EGU General Assembly 2023
© Author(s) 2023. This work is distributed under
the Creative Commons Attribution 4.0 License.

Using parameter estimation to reduce future climate-carbon cycle projection uncertainty

Nina Raoult1, Philippe Peylin2, and Peter Cox1
Nina Raoult et al.
  • 1University of Exeter, Exeter, United Kingdom
  • 2Laboratoire des Sciences du Climat et de l’Environnement, LSCE/IPSL, CEA-CNRS-UVSQ, Université Paris-Saclay, Gif-sur-Yvette, France

Predicting the responses of terrestrial ecosystems to future global change strongly relies on our ability to accurately model global scale vegetation dynamics and surface CO2 fluxes. However, terrestrial biosphere model carbon cycle processes remain subject to large uncertainties, partly because of unknown or poorly calibrated parameters. 

We can use the unprecedented amount of in situ and Earth Observation data to optimize these model parameters, as well as the considerable advances in parameter estimation techniques. Most of these techniques use Bayesian data assimilation approaches, which allow for objective calibrations of key model processes and parameters against observations, reducing the associated uncertainty. However, calibrating against present-day observations does not necessarily give us confidence in the future projections of the model, given that they are likely to exceed historical and present-day conditions. The relatively shorter timescales of present-day observations mean these cannot be directly used to create constraints on changes in the Earth System over the next century. Instead, we need to develop methods to translate short-term constraints into reductions in long-term projection uncertainty, bridging the gap between contemporary model optimisations and future predictions.

In this presentation, we will discuss two experiments highlighting how we can use parameter estimation to reduce model uncertainty and translate this information into constraints on future climate.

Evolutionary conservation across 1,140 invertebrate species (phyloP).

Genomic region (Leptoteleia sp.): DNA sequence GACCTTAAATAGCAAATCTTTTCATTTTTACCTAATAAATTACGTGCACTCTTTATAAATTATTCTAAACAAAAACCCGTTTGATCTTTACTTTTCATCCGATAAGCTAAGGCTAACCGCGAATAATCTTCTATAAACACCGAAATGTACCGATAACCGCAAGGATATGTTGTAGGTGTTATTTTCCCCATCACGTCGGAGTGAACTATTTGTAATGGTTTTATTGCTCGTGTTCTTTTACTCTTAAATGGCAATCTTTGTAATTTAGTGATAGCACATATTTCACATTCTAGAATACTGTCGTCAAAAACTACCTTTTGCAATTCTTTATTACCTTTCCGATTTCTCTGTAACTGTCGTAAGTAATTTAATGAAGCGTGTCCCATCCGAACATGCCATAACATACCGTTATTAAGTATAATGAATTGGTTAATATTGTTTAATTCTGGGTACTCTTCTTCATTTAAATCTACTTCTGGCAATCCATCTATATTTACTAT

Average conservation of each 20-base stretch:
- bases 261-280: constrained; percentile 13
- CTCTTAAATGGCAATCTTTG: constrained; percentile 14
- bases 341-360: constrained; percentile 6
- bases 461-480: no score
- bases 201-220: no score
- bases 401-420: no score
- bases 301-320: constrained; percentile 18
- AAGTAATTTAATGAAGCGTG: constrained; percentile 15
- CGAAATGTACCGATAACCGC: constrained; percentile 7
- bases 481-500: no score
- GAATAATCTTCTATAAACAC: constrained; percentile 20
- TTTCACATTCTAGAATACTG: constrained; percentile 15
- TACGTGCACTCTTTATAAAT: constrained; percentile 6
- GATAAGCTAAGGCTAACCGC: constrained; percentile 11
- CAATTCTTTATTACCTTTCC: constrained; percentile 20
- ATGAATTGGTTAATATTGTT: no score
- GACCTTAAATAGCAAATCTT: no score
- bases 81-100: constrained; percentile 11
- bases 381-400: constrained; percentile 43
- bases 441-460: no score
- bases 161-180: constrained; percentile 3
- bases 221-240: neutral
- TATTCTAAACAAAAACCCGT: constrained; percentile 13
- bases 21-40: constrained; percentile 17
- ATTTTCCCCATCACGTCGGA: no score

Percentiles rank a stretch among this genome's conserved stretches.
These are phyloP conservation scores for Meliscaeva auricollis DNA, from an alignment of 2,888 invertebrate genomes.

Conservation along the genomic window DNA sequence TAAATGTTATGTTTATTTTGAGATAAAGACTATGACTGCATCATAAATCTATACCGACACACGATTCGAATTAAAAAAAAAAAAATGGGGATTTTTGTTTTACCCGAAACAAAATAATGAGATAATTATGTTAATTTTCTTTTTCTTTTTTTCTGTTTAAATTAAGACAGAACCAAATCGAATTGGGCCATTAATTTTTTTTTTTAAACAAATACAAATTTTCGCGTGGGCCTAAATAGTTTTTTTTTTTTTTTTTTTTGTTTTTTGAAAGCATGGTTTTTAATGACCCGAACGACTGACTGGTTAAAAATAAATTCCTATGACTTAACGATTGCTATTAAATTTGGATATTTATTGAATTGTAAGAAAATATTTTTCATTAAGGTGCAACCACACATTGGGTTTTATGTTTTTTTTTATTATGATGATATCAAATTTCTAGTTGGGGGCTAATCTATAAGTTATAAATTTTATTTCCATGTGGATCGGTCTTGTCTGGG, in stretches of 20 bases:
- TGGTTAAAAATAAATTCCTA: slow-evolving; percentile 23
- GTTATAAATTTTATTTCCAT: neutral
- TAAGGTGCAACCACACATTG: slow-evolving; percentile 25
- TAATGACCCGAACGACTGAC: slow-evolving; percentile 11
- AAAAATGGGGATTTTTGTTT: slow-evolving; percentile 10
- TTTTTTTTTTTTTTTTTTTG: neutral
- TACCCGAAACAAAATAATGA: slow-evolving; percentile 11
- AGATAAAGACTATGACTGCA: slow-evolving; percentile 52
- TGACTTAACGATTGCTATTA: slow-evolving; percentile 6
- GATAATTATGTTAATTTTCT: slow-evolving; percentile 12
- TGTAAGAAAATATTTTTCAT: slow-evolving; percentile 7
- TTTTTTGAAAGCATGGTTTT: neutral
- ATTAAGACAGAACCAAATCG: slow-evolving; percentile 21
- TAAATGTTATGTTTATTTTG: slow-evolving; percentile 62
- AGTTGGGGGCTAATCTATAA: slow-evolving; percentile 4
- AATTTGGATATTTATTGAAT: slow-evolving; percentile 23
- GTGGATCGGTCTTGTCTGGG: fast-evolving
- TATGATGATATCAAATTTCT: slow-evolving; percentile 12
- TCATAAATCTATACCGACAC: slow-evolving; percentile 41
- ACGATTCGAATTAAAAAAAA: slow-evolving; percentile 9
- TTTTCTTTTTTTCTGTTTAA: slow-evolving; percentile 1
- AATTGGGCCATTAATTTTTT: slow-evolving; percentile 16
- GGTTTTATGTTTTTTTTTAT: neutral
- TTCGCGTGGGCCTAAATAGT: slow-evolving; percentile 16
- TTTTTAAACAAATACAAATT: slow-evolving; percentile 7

The first demonstrates how we can use manipulation experiments to increase our confidence in optimized parameters. We use data from two nitrogen-limited sites from the Free Air CO2 Enrichment experiment to optimize model parameters. The optimization is performed against ambient and elevated CO2 conditions simultaneously, giving us a better insight into nitrogen limitations on CO2 fertilization at these sites.

The second demonstrates how we can combine local model calibration with the emergent constraint approach. Using a parameter perturbation ensemble, we identify an emergent relationship between the optimal temperature for photosynthesis in tropical forests, and the projected amount of atmospheric CO2 at the end of the century. We combine this with a constraint on the optimum temperature for photosynthesis in tropical forests derived from eddy-covariance measurements and parameter estimation techniques to reduce the likely range of future atmospheric CO2 in a coupled climate-carbon cycle model under a common emissions scenario.

How to cite: Raoult, N., Peylin, P., and Cox, P.: Using parameter estimation to reduce future climate-carbon cycle projection uncertainty, EGU General Assembly 2023, Vienna, Austria, 24–28 Apr 2023, EGU23-6448,, 2023.